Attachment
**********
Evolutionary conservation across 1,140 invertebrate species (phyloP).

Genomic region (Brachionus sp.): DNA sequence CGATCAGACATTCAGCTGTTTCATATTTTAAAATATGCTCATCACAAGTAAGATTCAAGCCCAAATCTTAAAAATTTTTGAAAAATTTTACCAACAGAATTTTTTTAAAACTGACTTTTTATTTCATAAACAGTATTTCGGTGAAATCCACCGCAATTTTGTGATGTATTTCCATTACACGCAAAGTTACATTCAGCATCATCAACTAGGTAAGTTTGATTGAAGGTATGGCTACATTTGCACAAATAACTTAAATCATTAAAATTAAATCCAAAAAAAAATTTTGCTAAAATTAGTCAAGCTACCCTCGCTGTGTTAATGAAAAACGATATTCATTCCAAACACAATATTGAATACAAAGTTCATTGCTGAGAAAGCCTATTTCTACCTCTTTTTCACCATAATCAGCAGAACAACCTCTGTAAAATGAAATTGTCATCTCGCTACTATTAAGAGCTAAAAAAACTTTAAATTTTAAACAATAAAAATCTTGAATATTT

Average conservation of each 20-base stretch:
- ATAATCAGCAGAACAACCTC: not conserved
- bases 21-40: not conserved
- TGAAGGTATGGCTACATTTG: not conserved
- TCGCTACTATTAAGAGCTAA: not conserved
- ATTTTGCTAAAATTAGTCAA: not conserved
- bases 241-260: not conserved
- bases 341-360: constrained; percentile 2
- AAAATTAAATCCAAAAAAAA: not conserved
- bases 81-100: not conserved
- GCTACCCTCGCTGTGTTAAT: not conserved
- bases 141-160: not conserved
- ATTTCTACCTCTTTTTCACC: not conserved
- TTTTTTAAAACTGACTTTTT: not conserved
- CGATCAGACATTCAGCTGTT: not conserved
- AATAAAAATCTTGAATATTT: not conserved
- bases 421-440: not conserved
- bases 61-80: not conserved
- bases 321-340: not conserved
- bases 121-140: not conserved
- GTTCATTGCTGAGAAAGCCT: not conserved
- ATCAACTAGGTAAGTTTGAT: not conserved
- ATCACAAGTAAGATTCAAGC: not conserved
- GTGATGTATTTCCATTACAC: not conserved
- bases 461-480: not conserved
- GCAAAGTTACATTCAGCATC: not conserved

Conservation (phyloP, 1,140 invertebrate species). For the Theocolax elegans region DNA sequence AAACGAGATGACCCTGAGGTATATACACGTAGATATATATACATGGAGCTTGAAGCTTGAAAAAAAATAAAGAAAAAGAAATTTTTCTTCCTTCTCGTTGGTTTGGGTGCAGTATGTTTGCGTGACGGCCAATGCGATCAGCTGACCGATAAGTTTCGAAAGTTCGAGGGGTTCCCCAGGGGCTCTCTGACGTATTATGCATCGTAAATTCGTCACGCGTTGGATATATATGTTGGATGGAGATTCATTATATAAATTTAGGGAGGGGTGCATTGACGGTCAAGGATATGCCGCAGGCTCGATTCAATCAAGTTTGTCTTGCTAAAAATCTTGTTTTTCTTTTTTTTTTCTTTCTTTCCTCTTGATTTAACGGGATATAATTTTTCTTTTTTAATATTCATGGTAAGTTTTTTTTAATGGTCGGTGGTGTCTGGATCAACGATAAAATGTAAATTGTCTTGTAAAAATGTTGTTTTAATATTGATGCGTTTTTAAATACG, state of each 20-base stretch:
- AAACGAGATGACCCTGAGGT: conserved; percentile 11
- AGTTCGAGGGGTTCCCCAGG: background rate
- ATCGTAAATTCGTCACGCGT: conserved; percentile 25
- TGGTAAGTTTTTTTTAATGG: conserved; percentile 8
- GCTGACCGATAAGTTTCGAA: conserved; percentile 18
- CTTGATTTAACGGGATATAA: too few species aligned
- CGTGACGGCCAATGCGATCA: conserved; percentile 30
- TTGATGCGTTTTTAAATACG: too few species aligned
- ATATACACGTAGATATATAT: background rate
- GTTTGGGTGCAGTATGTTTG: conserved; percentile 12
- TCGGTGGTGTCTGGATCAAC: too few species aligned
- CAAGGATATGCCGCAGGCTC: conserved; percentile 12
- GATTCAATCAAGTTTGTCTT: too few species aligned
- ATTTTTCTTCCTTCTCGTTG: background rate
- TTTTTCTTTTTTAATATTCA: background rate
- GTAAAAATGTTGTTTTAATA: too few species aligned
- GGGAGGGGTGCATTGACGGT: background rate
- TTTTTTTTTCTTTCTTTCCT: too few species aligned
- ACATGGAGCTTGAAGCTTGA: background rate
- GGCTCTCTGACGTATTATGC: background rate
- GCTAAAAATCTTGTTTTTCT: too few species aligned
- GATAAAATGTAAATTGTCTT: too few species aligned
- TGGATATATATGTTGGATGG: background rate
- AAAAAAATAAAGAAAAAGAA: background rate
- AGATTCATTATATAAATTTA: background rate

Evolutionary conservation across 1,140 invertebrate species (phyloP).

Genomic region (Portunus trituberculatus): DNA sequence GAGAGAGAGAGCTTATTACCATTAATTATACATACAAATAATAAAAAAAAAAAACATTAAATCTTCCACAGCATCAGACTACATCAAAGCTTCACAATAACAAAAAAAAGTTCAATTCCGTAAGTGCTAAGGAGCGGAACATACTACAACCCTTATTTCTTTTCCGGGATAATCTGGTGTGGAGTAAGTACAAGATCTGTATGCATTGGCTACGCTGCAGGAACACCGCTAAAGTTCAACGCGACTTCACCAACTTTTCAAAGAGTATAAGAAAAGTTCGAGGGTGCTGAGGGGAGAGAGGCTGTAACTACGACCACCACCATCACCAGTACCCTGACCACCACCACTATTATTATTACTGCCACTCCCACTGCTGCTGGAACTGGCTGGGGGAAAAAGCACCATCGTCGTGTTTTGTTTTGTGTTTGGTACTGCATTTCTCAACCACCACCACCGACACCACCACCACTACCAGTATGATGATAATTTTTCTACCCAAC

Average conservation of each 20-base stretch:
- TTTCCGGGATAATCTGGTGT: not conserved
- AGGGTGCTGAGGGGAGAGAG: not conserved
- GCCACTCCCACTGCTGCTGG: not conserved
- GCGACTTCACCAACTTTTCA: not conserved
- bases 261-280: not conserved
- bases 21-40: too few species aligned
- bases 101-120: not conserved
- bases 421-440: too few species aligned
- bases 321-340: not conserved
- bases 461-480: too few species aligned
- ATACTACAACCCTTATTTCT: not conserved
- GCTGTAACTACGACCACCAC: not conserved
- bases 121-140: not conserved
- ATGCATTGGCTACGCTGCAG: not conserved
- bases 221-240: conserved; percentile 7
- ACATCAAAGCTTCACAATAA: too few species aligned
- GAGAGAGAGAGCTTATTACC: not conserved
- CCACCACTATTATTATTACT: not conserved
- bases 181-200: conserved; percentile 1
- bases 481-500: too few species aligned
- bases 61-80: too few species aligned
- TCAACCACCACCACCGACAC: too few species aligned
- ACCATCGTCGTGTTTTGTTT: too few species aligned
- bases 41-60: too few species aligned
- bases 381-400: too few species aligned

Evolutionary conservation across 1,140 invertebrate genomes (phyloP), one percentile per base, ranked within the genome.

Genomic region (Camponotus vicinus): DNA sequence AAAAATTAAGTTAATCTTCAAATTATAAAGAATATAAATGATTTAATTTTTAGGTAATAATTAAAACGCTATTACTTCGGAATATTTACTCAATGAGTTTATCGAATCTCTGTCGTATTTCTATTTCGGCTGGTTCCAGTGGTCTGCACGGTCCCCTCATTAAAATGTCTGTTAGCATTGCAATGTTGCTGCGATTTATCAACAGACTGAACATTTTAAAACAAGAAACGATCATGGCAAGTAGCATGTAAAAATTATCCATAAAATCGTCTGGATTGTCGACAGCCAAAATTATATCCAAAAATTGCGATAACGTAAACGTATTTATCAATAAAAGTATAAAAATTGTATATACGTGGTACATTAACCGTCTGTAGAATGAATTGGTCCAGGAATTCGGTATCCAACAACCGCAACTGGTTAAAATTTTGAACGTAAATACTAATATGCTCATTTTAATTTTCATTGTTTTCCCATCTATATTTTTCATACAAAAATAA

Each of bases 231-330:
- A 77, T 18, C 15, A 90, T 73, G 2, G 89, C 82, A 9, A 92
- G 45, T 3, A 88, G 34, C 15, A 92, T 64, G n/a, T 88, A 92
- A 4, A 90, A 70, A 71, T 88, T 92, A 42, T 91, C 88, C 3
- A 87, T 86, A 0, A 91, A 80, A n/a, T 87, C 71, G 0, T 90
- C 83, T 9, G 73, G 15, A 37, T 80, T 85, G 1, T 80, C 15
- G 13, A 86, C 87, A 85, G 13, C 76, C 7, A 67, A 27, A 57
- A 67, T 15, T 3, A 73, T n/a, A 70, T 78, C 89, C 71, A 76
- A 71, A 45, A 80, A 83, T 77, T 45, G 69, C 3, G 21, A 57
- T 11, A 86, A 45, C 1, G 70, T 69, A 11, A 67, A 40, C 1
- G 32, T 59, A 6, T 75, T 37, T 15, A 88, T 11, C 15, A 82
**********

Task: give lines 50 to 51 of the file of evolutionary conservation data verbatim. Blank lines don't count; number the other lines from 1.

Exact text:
- GCTAAAAATCTTGTTTTTCT: too few species aligned
- GATAAAATGTAAATTGTCTT: too few species aligned